Reuters: Iran's central bank and other Iranian financial institutions are trying to skirt U.N. sanctions by covering their tracks and must be watched closely, Britain, the United States and France told key U.N. powers.
By Louis Charbonneau
UNITED NATIONS (Reuters) – Iran's central bank and other Iranian financial institutions are trying to skirt U.N. sanctions by covering their tracks and must be watched closely, Britain, the United States and France told key U.N. powers.
In a letter to the U.N. Security Council circulated to reporters on Monday, the three Western allies warned of "Iran's continued attempts to conduct prohibited proliferation-related activity and terrorist financing."
The 15-nation Security Council has imposed three rounds of sanctions on Iran for refusing to halt sensitive nuclear enrichment activities, which Western states fear could be used to make atomic weapons.
Iran says its nuclear program is intended solely for the peaceful generation of electricity and has refused to suspend work at its uranium enrichment facilities.
Among the Iranian companies that have been placed on the U.N. sanctions lists is Bank Sepah for allegedly financing Tehran's nuclear and missile programs.
The third sanctions resolution, passed in March, named Bank Melli, Iran's largest, and Bank Saderat as dubious institutions that countries need to be vigilant about. The United States has banned transactions with Bank Melli and Bank Saderat and the European Union has blacklisted Bank Melli.
Two Western council diplomats said financial intelligence authorities in Europe and the United States had uncovered numerous attempts by Iranian banks to covertly conduct transactions in recent months, adding that a number of those transactions had initially gone unnoticed.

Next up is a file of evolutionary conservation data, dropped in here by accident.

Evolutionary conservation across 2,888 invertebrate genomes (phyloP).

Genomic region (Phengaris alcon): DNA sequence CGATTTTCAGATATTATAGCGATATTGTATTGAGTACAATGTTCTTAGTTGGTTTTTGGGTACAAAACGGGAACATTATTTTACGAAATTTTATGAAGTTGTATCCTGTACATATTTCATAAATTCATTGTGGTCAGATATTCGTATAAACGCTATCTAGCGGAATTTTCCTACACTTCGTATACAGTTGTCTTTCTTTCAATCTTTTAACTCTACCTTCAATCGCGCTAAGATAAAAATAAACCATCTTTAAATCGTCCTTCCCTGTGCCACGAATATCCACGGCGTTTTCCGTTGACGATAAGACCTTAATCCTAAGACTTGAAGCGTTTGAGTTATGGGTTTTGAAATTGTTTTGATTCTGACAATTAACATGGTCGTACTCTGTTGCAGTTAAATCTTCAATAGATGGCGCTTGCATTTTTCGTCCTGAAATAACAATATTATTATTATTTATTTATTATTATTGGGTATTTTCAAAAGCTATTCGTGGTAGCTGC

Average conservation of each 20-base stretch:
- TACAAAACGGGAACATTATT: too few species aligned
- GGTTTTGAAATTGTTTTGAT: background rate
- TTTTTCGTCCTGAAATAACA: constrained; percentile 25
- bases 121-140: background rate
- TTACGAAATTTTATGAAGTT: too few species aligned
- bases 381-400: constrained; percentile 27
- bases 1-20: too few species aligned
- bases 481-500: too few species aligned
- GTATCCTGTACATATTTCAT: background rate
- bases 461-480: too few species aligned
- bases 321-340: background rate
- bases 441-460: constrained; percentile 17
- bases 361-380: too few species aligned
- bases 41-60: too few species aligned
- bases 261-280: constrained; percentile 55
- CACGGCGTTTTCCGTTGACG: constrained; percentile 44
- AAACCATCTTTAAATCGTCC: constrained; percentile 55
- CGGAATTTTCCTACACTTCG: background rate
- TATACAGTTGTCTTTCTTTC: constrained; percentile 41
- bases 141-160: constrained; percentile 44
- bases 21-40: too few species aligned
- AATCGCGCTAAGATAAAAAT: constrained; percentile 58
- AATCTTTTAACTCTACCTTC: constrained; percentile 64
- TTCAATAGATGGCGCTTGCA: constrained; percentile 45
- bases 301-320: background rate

The United States, Britain, France, Germany, Russia and China have offered Iran economic and political incentives to freeze enrichment. Tehran has indicated it will not accept the offer, prompting Washington to call for a fourth round of sanctions if Iran does not respond positively by Tuesday.
"The Central Bank of Iran and Iranian commercial banks have requested that their names be removed from global transactions in order to make it more difficult for intermediary financial institutions to determine the true parties in the transaction," the letter said.
The three powers said Iran's central bank appeared to be playing a key role in attempts to bypass sanctions.
"It is particularly concerning that the Central Bank of Iran may be facilitating transactions for sanctioned Iranian banks," the letter said.
They listed the names of nearly 60 Iranian banks and bank subsidiaries in Europe, the Middle East and Asia that world financial institutions need to be on the lookout for.
A London-based unit of Bank Melli said last month it would challenge the legality of European Union sanctions against it in British and EU courts.
(Editing by John O'Callaghan)